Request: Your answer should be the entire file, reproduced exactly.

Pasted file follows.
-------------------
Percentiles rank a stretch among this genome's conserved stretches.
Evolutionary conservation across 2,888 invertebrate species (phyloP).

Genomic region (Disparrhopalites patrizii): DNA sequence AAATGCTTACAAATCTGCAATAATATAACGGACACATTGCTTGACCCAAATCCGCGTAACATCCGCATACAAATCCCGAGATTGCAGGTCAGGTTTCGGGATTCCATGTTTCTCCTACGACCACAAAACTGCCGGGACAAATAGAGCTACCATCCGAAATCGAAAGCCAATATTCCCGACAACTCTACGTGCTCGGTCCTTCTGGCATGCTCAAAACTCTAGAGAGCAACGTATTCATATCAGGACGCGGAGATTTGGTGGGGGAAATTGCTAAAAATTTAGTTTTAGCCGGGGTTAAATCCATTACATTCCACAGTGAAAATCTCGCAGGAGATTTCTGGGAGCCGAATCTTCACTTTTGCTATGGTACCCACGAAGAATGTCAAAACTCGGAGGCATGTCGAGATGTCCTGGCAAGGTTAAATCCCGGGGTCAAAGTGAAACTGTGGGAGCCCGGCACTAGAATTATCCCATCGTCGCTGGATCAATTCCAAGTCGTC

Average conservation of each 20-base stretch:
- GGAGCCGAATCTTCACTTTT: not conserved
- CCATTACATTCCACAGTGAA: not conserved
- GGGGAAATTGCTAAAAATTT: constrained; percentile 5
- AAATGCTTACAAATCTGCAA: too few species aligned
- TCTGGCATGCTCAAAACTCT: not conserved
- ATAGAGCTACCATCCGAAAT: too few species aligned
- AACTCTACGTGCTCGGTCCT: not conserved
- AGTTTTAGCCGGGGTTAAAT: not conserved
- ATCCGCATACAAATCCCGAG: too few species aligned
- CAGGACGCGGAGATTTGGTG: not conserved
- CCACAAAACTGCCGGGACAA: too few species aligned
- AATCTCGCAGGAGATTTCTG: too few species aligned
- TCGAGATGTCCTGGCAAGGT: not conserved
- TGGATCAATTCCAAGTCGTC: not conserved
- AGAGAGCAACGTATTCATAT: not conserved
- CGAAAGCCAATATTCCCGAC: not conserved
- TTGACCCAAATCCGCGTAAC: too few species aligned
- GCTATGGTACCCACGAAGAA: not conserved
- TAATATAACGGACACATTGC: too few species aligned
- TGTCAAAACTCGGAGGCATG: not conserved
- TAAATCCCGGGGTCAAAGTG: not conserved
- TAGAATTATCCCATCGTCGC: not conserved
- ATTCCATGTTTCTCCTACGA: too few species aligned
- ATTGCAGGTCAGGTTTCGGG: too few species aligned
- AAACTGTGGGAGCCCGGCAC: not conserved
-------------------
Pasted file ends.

Percentiles rank a stretch among this genome's conserved stretches.
Evolutionary conservation across 2,888 invertebrate species (phyloP).

Genomic region (Disparrhopalites patrizii): DNA sequence AAATGCTTACAAATCTGCAATAATATAACGGACACATTGCTTGACCCAAATCCGCGTAACATCCGCATACAAATCCCGAGATTGCAGGTCAGGTTTCGGGATTCCATGTTTCTCCTACGACCACAAAACTGCCGGGACAAATAGAGCTACCATCCGAAATCGAAAGCCAATATTCCCGACAACTCTACGTGCTCGGTCCTTCTGGCATGCTCAAAACTCTAGAGAGCAACGTATTCATATCAGGACGCGGAGATTTGGTGGGGGAAATTGCTAAAAATTTAGTTTTAGCCGGGGTTAAATCCATTACATTCCACAGTGAAAATCTCGCAGGAGATTTCTGGGAGCCGAATCTTCACTTTTGCTATGGTACCCACGAAGAATGTCAAAACTCGGAGGCATGTCGAGATGTCCTGGCAAGGTTAAATCCCGGGGTCAAAGTGAAACTGTGGGAGCCCGGCACTAGAATTATCCCATCGTCGCTGGATCAATTCCAAGTCGTC

Average conservation of each 20-base stretch:
- GGAGCCGAATCTTCACTTTT: not conserved
- CCATTACATTCCACAGTGAA: not conserved
- GGGGAAATTGCTAAAAATTT: constrained; percentile 5
- AAATGCTTACAAATCTGCAA: too few species aligned
- TCTGGCATGCTCAAAACTCT: not conserved
- ATAGAGCTACCATCCGAAAT: too few species aligned
- AACTCTACGTGCTCGGTCCT: not conserved
- AGTTTTAGCCGGGGTTAAAT: not conserved
- ATCCGCATACAAATCCCGAG: too few species aligned
- CAGGACGCGGAGATTTGGTG: not conserved
- CCACAAAACTGCCGGGACAA: too few species aligned
- AATCTCGCAGGAGATTTCTG: too few species aligned
- TCGAGATGTCCTGGCAAGGT: not conserved
- TGGATCAATTCCAAGTCGTC: not conserved
- AGAGAGCAACGTATTCATAT: not conserved
- CGAAAGCCAATATTCCCGAC: not conserved
- TTGACCCAAATCCGCGTAAC: too few species aligned
- GCTATGGTACCCACGAAGAA: not conserved
- TAATATAACGGACACATTGC: too few species aligned
- TGTCAAAACTCGGAGGCATG: not conserved
- TAAATCCCGGGGTCAAAGTG: not conserved
- TAGAATTATCCCATCGTCGC: not conserved
- ATTCCATGTTTCTCCTACGA: too few species aligned
- ATTGCAGGTCAGGTTTCGGG: too few species aligned
- AAACTGTGGGAGCCCGGCAC: not conserved